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Remembering the legacy of Henry Kissinger [reading list]

As a key architect of US foreign policy during the Nixon and Ford administrations, Henry Kissinger left an indelible mark on international relations. His realpolitik approach, emphasizing power dynamics and pragmatic statecraft, shaped the geopolitical landscape during the Cold War and beyond. Below is a small roundup of studies of his life, policies, and legacy.

book cover for Fire and Rain: Nixon, Kissinger, and the Wars in Southeast Asia

1. Fire and Rain: Nixon, Kissinger, and the Wars in Southeast Asia

By Carolyn Woods Eisenberg

This gripping account interweaves Nixon and Kissinger’s pursuit of the war in Southeast Asia with on-the-ground military events and US domestic reactions to the war conducted in Vietnam, Laos, and Cambodia. Drawing upon a vast collection of declassified documents, Fire and Rain presents an important reinterpretation of the Nixon administration’s relations with the Soviet Union and China in light of the war.

2. The Flawed Architect: Henry Kissinger and American Foreign Policy

book cover for The Flawed Architect

By Jussi M. Hanhimäki

Henry Kissinger dominated American foreign relations like no other figure in recent history. He negotiated an end to American involvement in the Vietnam War, opened relations with Communist China, and orchestrated détente with the Soviet Union. Yet he is also the man behind the secret bombing of Cambodia and policies leading to the overthrow of Chile’s President Salvador Allende. In The Flawed Architect historian Jussi Hanhimaki paints a subtle, carefully composed portrait of America’s most famous and infamous statesman.

3. Nixon, Kissinger, and the Shah: The United States and Iran in the Cold War

the book cover of Nixon, Kissinger, and the Shah

By Roham Alvandi

Nixon, Kissinger, and the Shah offers a detailed account of the Nixon-Kissinger-Pahlavi partnership that shaped the global Cold War far beyond Iran’s borders. Drawing on American, British, and Iranian sources, this study restores agency to the shah as an autonomous international actor and suggests that Iran evolved from a client to a partner of the United States under the Nixon Doctrine. Alvandi deftly explores how the US’s relationship with Shah changed after Nixon and Kissinger’s historic 1972 visit to the country, mapping the rise and fall of Iran’s Cold War partnership with the United States.

Nixon in the World: American Foreign Relations

4. Nixon in the World: American Foreign Relations, 1969-1977

Edited by Fredrik Logevall and Andrew Preston

In the 1970s, the United States faced challenges on a number of fronts. By nearly every measure, American power was no longer unrivalled. The task of managing America’s relative decline fell to President Richard Nixon, Henry Kissinger, and Gerald Ford. Edited by Pulitzer Prize winner Fredrik Logevall and Andrew Preston, this volume provides authoritative and compelling analyses from seventeen leading historians on issues such as Vietnam, détente, arms control, and the US-China rapprochement, creating a comprehensive volume on American foreign policy in this pivotal era.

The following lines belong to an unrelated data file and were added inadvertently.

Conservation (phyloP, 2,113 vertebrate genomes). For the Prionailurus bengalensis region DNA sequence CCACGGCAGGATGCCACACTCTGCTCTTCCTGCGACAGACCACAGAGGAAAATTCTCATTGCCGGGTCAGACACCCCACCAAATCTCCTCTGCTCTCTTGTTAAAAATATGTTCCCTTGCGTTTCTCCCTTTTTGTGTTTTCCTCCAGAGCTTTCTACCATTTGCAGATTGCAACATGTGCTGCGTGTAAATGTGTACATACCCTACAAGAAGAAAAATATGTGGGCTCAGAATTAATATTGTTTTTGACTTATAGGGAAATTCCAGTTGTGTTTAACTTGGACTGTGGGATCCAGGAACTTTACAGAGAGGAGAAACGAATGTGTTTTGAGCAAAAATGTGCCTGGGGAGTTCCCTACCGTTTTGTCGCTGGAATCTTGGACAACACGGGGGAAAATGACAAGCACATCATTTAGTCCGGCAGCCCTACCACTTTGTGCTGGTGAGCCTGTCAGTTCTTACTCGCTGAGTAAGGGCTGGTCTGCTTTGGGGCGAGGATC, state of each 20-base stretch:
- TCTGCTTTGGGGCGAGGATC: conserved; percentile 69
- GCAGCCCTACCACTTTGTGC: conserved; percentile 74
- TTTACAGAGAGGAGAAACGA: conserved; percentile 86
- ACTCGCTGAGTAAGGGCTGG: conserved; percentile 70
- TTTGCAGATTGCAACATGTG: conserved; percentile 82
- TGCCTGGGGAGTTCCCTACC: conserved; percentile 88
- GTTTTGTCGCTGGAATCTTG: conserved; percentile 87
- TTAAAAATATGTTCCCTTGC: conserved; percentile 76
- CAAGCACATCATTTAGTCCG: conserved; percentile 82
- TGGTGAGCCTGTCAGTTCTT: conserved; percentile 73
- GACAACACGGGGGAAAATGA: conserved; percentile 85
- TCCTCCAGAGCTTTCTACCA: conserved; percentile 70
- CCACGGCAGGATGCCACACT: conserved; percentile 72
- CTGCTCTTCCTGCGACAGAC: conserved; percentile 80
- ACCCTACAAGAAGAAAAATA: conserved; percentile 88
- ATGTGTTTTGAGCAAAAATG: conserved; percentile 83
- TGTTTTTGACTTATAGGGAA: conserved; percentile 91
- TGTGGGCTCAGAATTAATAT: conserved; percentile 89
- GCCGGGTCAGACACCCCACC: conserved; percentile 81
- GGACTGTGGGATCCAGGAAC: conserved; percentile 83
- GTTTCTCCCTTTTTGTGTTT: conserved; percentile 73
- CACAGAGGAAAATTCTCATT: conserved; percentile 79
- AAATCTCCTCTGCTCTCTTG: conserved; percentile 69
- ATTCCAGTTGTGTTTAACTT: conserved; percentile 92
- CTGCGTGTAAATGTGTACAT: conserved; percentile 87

5. A Superpower Transformed: The Remaking of American Foreign Relations in the 1970s

book cover of A Superpower Transformed: The Remaking of American Foreign Relations in the 1970s

By Daniel J. Sargent

In A Superpower Transformed, Daniel J. Sargent chronicles how policymakers across three administrations worked to manage complex international changes in the 1970s. Drawing on many newly released archival documents and interviews with key figures, including President Jimmy Carter and Dr. Zbigniew Brzezinski, Sargent explores the collision of geopolitics and globalization that defined the decade. Focusing on Kissinger, Nixon, Ford, Carter, and Brzezinski, A Superpower Transformed shows how decision-makers responded to the dilemmas of this tumultuous era.

6. Rethinking American Grand Strategy

book cover of Rethinking American Grand Strategy

Edited by Elizabeth Borgwardt, Christopher McKnight Nichols, and Andrew Preston

Kissinger made significant contributions to American grand strategy during his time as both National Security Advisor and Secretary of State. His approach was characterized by a combination of realism, balance of power, and a focus on diplomacy. Rethinking American Grand Strategy assembles a roster of leading historians to examine America’s place in the world and how strategists such as Kissinger worked to get it there.

Featured image by Robert Linder on Unsplash (public domain).

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